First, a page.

Wow! What a day! It feels great to finally be back in business after a bout with some kind of killer germ.
I don't want to venture into TMI territory, but suffice it to say, the only time on Saturday I was out of bed was when I was in the bathroom. Be glad I say no more.
For this blog post I really want to get started introducing characters and getting you guys excited as well. But on the advice of DW, alas, I cannot.
The fear being that some random fiend on the interwebs may happen by and pilfer the character right out from under my nose. What's the likelihood of that? Meh. Hard to say.
But then, what's the likelihood somebody's going to be walking though the neighborhood testing front door knobs and find yours unlocked? Probably pretty slim, but the cost of prevention is so simple that any chance at all wouldn't be worth it.
The thing is, characters are so easy to create, there's really no sense in stealing them from somebody anyway. And I don't just mean cookie-cutter Scooby Doo villains either. Good ones.
So that's what I decided to talk about instead. How to create a good character.
My process is pretty simple. I just look around at people I know and have met. Then take some key trait that makes them interesting (so in a way I guess I do kind of steal characters) and then I play with it and let it run amok.
I can say that nearly all of my characters in the book started out as one or more people I actually knew in real life. Soon, as I emphasized some things, tweaked others, and so on, they eventually took on a personality of their own however.
For example, one young heroine, I'll call her M, started out as a quirky little individual from a contract job I had once. Unlike the sources of the other characters, she wasn't a close friend, so I went ahead and invented my own ideas about why she might act the way she does. Then I juxtaposed her with something completely opposite, and came up with her unexpected role on the team.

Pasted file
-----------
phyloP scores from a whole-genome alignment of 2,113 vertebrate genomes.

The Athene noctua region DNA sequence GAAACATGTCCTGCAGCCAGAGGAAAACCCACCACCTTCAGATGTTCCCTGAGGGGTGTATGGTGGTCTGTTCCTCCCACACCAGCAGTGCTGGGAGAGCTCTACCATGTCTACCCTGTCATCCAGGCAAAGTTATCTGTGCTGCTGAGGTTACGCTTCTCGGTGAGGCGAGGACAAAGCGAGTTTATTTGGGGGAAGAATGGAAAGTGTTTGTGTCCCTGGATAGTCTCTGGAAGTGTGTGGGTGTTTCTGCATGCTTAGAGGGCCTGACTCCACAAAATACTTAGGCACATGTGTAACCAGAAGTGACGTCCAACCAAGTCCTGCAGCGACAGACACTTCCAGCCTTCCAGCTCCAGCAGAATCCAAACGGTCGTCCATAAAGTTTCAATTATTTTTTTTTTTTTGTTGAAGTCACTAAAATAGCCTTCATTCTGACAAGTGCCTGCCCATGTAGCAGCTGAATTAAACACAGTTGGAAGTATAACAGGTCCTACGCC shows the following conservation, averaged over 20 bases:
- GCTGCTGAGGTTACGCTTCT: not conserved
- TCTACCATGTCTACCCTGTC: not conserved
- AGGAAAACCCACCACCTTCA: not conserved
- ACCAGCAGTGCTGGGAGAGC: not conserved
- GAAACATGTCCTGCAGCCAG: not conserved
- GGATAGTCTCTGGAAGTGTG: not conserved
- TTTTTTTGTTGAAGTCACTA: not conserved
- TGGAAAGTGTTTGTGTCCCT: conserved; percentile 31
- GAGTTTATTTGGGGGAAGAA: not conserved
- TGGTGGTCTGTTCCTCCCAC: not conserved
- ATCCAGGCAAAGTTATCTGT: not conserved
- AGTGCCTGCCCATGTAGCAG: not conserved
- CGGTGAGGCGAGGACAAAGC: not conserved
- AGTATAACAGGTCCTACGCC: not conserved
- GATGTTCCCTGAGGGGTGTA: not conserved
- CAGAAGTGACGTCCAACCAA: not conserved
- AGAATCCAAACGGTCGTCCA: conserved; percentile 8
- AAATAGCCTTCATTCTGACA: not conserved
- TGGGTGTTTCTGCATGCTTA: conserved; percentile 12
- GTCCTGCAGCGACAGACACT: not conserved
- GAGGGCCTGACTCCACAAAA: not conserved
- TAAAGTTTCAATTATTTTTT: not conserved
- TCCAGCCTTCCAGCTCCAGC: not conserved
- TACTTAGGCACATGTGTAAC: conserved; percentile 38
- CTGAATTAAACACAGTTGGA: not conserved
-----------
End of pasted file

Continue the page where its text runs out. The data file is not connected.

That's another great tip, by the way. Especially in over-the-top stories like the ones I'm writing. Take everything you'd expect a character to be, and flip it on its head. For instance, a jock who acts like a dumb ox. Lame. Predictable. Pointless. How about instead a nerd with superhuman strength or a linebacker who dabbles in quantum string theory. That's more interesting. Maybe in your story it would be more subtle than that, but shake things up!
Finally, probably the biggest thing is to give your character a story. Where are they from? How were they raised? That sort of thing. Just like every Christian has a testimony, every character needs to have come from somewhere.
Once again, mine all have pretty uncanny pasts. But the thing is, after starting with a duplicate of somebody I know, and then giving them a different background, they all of a sudden become something else entirely.
One character, W, was based loosely on a real friend named Ken who was part of a mens' accountability group I was in. Anyway, he has this wild, happy-go-lucky attitude. But as soon as I gave him a backstory as an orphan, not only does he get a natural tie into the Bible Study (you'll see why in later books), but all of a sudden, there's both this inner pain and also this mask he wears to interact with the world. Very rich character!
In fact, now that I think about it, there are a lot of masks and inner turmoil going on in the group. But then, that's what makes them human, right? I mean, which one of us doesn't have baggage?
(Er... I hope it's not just me, here!)
That is probably my final tip though. I do put a little of me in every character. Even the villains. When W makes wisecracks, that's my facetious side talking. When M has insecurities, there are my insecurities hiding behind her shy words. When P goes off and hides in his secret lab, those are my antisocial tendencies showing up.
The reason why is, I can write that. I know what they would say or how they would react, because it's how I would react.
I'll never write an ambitious 50y/o Mary Kay saleswoman or a daredevil character bungee jumping off the Eiffel Tower for the thrill of it, because frankly, I don't get it. Emotionally, I mean. I just don't understand what drives them.
I write people I know, with backgrounds I know, and emotions I know.
That's the team you're going to be able to read about in a few short months!
I hope you're at least a little excited? :}
Live YOUR adventure!
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